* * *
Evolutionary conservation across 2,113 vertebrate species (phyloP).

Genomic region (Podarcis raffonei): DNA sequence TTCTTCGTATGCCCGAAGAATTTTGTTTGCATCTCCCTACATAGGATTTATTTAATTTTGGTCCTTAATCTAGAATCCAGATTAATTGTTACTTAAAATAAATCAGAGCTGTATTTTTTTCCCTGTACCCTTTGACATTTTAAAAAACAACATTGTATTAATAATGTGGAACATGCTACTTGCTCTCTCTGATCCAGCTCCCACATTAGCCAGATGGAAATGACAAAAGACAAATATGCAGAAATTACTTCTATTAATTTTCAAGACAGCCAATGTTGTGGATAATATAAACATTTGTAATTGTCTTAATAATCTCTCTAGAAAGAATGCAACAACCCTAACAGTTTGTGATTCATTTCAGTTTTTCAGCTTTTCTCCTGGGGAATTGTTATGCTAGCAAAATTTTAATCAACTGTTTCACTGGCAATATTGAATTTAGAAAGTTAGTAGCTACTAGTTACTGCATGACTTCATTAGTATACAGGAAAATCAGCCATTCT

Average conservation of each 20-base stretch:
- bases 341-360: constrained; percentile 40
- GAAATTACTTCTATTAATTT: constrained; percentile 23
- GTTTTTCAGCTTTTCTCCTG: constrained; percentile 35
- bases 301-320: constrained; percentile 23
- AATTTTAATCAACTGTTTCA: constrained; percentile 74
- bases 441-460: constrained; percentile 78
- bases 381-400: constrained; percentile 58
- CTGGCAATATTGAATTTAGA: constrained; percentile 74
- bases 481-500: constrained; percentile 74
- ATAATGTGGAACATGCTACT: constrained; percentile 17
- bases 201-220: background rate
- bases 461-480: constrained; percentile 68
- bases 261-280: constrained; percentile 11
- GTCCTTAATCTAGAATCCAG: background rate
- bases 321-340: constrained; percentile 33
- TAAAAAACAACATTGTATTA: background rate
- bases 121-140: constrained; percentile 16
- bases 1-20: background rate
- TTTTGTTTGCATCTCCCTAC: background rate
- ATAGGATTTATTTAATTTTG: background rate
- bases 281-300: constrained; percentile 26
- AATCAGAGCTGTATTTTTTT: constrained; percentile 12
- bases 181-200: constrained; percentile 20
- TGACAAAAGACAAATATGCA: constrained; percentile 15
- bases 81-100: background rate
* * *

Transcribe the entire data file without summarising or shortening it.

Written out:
Evolutionary conservation across 2,113 vertebrate species (phyloP).

Genomic region (Podarcis raffonei): DNA sequence TTCTTCGTATGCCCGAAGAATTTTGTTTGCATCTCCCTACATAGGATTTATTTAATTTTGGTCCTTAATCTAGAATCCAGATTAATTGTTACTTAAAATAAATCAGAGCTGTATTTTTTTCCCTGTACCCTTTGACATTTTAAAAAACAACATTGTATTAATAATGTGGAACATGCTACTTGCTCTCTCTGATCCAGCTCCCACATTAGCCAGATGGAAATGACAAAAGACAAATATGCAGAAATTACTTCTATTAATTTTCAAGACAGCCAATGTTGTGGATAATATAAACATTTGTAATTGTCTTAATAATCTCTCTAGAAAGAATGCAACAACCCTAACAGTTTGTGATTCATTTCAGTTTTTCAGCTTTTCTCCTGGGGAATTGTTATGCTAGCAAAATTTTAATCAACTGTTTCACTGGCAATATTGAATTTAGAAAGTTAGTAGCTACTAGTTACTGCATGACTTCATTAGTATACAGGAAAATCAGCCATTCT

Average conservation of each 20-base stretch:
- bases 341-360: constrained; percentile 40
- GAAATTACTTCTATTAATTT: constrained; percentile 23
- GTTTTTCAGCTTTTCTCCTG: constrained; percentile 35
- bases 301-320: constrained; percentile 23
- AATTTTAATCAACTGTTTCA: constrained; percentile 74
- bases 441-460: constrained; percentile 78
- bases 381-400: constrained; percentile 58
- CTGGCAATATTGAATTTAGA: constrained; percentile 74
- bases 481-500: constrained; percentile 74
- ATAATGTGGAACATGCTACT: constrained; percentile 17
- bases 201-220: background rate
- bases 461-480: constrained; percentile 68
- bases 261-280: constrained; percentile 11
- GTCCTTAATCTAGAATCCAG: background rate
- bases 321-340: constrained; percentile 33
- TAAAAAACAACATTGTATTA: background rate
- bases 121-140: constrained; percentile 16
- bases 1-20: background rate
- TTTTGTTTGCATCTCCCTAC: background rate
- ATAGGATTTATTTAATTTTG: background rate
- bases 281-300: constrained; percentile 26
- AATCAGAGCTGTATTTTTTT: constrained; percentile 12
- bases 181-200: constrained; percentile 20
- TGACAAAAGACAAATATGCA: constrained; percentile 15
- bases 81-100: background rate